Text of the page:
Connect with us

How to

How to Write a Letter of Recommendation



How to Write a Letter of Recommendation

Writing a letter of recommendation is a significant task that can influence the opportunities and future prospects of the person you’re recommending. Whether it’s for academic admissions, job applications, or professional memberships, a well-crafted letter of recommendation can open doors and make a substantial difference. This article aims to guide you through the process of writing an effective letter of recommendation, providing insights and tips to ensure your letter stands out and genuinely supports the candidate’s application.

Understanding the Purpose and Impact

Before diving into the mechanics of writing, it’s crucial to understand the purpose and impact of a letter of recommendation. Such a letter serves as a professional endorsement of the candidate, highlighting their skills, achievements, and character. It offers a third-party perspective to evaluators, adding credibility and depth to an application. The impact of a well-written letter can be profound, tipping the scales in the candidate’s favor by presenting them as a rounded, competent, and valuable addition to the program or organization they’re aspiring to join.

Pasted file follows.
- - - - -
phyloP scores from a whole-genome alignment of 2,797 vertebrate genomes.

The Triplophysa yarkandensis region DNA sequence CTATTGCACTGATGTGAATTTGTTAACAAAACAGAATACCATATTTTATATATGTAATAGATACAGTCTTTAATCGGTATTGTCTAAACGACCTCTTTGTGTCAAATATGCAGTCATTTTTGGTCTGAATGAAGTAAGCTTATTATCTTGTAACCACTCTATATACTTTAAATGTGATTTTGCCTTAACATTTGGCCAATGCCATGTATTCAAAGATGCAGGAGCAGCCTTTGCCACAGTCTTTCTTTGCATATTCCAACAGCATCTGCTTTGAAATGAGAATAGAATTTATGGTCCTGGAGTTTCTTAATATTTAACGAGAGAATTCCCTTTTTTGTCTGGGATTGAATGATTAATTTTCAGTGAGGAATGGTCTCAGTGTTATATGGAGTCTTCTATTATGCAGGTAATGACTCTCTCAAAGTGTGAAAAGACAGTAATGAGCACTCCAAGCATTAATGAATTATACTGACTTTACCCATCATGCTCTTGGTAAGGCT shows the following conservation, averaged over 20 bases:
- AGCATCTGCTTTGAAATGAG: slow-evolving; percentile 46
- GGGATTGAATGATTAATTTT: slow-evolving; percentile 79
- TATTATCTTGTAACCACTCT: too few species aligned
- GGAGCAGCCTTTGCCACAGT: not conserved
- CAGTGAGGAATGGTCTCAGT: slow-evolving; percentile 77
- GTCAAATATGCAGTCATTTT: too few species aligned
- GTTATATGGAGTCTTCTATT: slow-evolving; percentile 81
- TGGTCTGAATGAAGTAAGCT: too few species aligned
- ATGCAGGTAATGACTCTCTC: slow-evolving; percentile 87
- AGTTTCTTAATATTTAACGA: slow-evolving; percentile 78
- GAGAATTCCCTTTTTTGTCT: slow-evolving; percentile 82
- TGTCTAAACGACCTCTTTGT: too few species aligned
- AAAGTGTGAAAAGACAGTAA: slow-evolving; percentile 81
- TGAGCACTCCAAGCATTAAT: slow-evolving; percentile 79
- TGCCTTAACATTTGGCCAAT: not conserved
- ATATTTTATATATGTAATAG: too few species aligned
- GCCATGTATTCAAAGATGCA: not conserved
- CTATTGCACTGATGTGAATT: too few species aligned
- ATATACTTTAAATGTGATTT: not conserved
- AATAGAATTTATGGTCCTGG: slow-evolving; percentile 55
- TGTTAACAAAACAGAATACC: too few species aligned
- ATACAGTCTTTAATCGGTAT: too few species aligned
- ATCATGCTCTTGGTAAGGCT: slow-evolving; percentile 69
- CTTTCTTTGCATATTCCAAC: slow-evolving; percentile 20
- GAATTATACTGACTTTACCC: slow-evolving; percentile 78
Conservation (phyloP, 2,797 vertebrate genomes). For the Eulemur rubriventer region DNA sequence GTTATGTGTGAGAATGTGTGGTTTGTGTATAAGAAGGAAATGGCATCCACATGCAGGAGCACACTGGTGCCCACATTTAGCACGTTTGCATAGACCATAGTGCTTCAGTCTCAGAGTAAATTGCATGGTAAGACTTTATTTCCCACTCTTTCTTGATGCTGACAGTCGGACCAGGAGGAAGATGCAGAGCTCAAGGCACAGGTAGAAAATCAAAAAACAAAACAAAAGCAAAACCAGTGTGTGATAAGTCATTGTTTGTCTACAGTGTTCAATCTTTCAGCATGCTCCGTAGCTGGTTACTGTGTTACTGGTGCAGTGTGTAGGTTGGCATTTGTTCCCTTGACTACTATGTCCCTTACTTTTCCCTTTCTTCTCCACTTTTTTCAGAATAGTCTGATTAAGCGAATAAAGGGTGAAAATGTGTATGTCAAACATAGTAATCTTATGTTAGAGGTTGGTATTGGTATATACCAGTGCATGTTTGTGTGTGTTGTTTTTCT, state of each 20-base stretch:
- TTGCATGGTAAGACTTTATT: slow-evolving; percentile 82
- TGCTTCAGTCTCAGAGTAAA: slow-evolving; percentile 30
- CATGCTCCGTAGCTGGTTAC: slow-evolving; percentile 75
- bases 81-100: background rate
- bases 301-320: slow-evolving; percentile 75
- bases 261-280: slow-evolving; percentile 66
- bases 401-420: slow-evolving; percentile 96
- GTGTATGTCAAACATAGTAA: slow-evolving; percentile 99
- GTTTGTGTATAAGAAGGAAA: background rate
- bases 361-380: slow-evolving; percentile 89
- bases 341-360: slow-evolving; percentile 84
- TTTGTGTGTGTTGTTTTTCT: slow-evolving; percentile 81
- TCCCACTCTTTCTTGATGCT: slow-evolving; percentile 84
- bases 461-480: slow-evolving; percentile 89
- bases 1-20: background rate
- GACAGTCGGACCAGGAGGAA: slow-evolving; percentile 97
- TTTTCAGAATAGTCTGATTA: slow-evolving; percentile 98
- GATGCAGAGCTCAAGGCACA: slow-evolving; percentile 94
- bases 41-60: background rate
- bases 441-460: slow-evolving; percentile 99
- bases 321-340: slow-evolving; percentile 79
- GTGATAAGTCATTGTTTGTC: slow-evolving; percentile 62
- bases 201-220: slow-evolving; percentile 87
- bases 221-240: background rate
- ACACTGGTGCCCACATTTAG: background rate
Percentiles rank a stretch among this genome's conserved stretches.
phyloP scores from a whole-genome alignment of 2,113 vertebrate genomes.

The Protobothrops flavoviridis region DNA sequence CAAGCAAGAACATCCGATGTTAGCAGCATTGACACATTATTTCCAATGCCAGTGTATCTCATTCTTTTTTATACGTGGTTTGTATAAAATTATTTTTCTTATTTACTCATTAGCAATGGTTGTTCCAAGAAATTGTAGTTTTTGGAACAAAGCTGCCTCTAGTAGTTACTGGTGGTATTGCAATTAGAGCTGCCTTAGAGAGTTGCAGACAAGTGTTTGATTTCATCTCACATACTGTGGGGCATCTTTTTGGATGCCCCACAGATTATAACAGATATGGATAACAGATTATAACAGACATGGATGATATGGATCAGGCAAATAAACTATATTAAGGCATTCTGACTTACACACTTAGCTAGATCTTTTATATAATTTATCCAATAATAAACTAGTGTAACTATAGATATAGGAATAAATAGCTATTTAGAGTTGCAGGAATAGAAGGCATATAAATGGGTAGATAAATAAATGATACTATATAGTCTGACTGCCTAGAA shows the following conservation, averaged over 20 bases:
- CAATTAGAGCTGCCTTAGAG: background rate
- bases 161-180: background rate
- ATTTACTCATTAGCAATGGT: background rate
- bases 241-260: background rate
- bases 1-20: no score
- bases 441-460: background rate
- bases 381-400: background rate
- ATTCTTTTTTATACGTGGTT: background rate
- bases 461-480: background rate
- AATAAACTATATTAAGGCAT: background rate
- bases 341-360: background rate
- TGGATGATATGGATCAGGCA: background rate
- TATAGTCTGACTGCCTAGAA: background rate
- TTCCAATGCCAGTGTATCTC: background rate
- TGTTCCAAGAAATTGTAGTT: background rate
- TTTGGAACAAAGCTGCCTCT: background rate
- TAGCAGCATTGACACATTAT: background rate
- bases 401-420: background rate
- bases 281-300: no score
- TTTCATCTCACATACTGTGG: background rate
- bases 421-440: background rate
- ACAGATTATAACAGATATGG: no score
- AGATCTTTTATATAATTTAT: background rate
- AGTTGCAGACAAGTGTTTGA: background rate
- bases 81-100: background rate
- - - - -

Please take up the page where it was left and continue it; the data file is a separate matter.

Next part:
Getting to Know the Candidate

The first step in crafting an effective letter is to ensure you know the candidate well enough to write a meaningful recommendation. This involves more than a superficial understanding of their resume or academic record. Engage in a conversation with the candidate, asking them to share their goals, projects, achievements, and instances where they’ve demonstrated the qualities you’re planning to endorse. Request a copy of their resume, the job or program description they’re applying to, and any other documents they think might help you write a more informed letter.

Structuring Your Letter

A well-structured letter of recommendation follows a conventional format, typically one page in length, and includes the following elements: